fibres.

3. The Centres are composed of two substances: the gray and the white.
The gray substance is often called the vesicular because of its
abundant cells; but it has even more fibres than cells, and the white
substance has also a few cells.[81] The gray substance is distributed
over the surface of the brain--in the convolutions; and in various
other parts of the encephalon. It surrounds the central canal which
forms the ventricles of the brain and is continued as a very small
cavity all down the spinal cord. Besides entering into the important
and conspicuous masses known as the cerebral ganglia--(the _optic
thalami_, and _corpora striata_)--the gray substance is massed in the
_corpora quadrigemina_, _crura cerebri pons varolii_, and _medulla
oblongata_. We shall have occasion to refer to each of those parts.
Until modern times all the masses included in the skull under the
familiar term Brain (or the technical term Encephalon) were regarded
as the only centre, and also as the origin of all the nerves. Nor has
this notion even yet entirely disappeared, although the spinal cord
is known not to be a large nerve trunk, but a centre or connected
chain of centres, structurally and functionally similar to the cranial
centres. The shadow of the ancient error still obscures interpretation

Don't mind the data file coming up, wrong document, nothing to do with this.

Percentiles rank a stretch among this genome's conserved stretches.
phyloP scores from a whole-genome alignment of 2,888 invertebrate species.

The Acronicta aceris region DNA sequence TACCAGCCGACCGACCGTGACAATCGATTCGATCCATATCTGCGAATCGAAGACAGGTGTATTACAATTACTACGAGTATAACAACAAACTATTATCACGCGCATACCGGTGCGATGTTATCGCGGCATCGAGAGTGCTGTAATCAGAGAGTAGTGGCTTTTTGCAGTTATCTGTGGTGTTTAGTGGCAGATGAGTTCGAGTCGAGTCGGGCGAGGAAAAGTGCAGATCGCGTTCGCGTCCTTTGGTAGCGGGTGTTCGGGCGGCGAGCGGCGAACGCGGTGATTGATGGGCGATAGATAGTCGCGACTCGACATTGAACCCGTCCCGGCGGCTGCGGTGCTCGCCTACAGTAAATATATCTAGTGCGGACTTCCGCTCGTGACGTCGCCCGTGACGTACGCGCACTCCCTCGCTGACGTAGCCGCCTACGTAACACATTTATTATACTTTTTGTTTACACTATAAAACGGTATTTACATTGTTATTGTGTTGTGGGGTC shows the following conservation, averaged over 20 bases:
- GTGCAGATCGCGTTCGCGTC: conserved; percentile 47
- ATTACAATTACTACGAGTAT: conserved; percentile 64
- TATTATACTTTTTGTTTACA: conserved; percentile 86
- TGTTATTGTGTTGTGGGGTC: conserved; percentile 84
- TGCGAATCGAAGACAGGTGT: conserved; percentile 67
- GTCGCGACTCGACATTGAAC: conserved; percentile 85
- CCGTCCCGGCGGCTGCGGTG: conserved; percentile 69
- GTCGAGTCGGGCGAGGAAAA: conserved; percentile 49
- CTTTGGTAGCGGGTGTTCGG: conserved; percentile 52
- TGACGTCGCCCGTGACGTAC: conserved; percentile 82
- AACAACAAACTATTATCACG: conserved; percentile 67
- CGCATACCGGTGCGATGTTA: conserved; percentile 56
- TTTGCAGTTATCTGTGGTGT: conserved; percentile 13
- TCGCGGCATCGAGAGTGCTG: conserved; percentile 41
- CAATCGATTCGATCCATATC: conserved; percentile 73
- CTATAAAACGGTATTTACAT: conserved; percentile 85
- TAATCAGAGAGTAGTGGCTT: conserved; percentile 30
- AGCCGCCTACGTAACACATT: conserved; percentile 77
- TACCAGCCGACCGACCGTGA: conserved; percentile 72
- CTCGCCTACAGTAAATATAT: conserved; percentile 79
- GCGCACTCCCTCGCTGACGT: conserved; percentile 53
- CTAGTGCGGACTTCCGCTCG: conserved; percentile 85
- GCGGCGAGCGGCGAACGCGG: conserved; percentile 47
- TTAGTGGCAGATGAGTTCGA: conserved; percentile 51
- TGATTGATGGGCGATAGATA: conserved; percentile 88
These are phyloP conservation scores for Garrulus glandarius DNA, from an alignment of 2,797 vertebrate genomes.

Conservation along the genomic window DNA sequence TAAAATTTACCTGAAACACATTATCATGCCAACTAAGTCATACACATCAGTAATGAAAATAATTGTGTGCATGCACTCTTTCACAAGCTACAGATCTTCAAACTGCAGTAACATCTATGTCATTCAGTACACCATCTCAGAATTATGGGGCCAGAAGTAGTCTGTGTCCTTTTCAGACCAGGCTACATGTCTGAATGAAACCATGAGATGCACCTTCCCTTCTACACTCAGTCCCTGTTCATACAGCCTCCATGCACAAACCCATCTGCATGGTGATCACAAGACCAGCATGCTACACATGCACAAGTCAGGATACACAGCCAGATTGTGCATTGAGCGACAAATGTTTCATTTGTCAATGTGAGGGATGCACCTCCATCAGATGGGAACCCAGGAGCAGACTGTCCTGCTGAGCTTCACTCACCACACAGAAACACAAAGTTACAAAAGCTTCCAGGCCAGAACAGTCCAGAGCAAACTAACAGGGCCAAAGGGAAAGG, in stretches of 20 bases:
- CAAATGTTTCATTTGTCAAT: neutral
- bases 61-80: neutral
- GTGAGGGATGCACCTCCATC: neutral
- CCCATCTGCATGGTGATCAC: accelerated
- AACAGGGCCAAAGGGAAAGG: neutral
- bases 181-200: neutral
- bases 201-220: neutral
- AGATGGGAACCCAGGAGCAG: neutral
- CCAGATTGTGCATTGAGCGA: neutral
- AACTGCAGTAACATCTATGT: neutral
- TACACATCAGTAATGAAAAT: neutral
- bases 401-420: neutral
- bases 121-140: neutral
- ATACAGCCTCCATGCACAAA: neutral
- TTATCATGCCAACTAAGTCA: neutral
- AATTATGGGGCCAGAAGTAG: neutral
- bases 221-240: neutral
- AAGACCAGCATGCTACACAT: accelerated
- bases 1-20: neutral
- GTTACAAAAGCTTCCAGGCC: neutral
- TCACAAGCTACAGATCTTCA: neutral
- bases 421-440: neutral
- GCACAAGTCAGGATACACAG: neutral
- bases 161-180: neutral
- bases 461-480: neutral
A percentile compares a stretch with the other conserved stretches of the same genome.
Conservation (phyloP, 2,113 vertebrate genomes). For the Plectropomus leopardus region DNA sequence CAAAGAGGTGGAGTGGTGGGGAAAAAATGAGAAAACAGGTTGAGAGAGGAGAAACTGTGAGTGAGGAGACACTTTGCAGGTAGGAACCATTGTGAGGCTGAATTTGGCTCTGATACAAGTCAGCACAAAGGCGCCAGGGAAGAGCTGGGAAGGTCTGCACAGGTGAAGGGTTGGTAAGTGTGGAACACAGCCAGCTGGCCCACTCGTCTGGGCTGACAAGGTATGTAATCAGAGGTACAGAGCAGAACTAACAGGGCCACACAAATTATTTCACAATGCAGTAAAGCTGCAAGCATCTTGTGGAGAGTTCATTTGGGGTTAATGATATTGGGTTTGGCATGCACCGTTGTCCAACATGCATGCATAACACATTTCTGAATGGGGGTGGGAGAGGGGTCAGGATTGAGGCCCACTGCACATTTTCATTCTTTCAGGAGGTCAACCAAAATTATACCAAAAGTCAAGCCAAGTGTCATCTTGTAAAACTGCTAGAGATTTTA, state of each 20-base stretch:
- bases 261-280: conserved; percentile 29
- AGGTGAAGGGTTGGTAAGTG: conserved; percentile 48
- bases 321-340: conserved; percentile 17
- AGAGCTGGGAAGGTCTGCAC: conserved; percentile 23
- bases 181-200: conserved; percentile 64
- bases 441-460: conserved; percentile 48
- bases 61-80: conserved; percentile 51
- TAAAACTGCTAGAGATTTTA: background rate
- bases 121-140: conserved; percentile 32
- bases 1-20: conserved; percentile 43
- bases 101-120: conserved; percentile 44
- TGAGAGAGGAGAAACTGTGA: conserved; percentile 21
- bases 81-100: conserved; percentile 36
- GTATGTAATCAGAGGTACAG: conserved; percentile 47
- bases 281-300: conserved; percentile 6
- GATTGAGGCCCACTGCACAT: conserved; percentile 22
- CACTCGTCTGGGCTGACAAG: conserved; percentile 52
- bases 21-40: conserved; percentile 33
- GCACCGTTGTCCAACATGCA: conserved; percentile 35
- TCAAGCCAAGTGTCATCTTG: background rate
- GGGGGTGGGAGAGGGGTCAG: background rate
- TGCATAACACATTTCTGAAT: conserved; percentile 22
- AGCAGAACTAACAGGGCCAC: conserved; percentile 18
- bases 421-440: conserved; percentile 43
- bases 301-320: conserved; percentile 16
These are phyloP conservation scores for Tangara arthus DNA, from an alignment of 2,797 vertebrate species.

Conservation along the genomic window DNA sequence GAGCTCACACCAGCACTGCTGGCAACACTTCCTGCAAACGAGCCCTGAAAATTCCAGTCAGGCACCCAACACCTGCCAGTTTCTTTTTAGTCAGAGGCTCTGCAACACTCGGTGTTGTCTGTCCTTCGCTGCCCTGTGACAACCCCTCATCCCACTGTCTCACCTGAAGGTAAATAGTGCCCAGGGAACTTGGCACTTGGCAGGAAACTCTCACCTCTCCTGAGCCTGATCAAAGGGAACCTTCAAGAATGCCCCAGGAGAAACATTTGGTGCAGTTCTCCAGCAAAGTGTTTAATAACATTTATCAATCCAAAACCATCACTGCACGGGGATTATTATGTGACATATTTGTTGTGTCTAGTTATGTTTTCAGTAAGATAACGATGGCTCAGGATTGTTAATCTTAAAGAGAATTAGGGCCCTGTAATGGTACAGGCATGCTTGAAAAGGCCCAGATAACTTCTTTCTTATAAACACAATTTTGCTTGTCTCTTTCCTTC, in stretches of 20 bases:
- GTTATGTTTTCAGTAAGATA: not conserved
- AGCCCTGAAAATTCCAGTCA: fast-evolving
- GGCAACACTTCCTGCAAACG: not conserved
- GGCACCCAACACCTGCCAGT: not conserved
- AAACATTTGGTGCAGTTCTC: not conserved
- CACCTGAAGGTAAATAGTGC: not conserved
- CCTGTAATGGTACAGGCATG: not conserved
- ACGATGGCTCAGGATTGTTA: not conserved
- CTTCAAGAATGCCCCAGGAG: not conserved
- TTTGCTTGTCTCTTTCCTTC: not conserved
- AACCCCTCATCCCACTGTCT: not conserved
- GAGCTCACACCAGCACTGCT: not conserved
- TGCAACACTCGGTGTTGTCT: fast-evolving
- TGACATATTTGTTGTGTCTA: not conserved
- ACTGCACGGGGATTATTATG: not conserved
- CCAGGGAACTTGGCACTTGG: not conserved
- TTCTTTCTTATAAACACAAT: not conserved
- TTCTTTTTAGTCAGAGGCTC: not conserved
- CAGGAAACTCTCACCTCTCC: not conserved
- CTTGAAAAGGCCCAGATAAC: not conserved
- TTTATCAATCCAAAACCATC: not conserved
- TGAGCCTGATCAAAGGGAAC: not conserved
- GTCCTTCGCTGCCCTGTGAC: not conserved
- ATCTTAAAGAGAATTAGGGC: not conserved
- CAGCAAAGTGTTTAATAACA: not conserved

of the part this spinal cord plays in the sentient mechanism; and thus
although the cord is universally admitted to be a centre for “sensitive
impressions,” it is usually excluded from Sensation. This widespread
and misleading notion will be critically examined in a future problem.

4. Beginning our survey of the cerebro-spinal axis with the Spinal
Cord, we observe it to consist: 1°, of _central gray substance_
surrounding the scarcely visible canal, which is all that remains of
the primitive groove in the germinal membrane (§ 9); 2°, irregular
gray masses, called the _anterior and posterior horns_,[82] connected
with the anterior and posterior _roots_ of the spinal nerves; and 3°,
strands of white fibres enclosing this central substance, and called
the _anterior lateral and posterior columns_.

Like the Cerebrum, it is a double organ formed by two symmetrical
halves, as the cerebrum is of two hemispheres. Each half innervates
the corresponding half of the body. The cord is unlike the cerebrum
in external form, though very like it in internal structure. The gray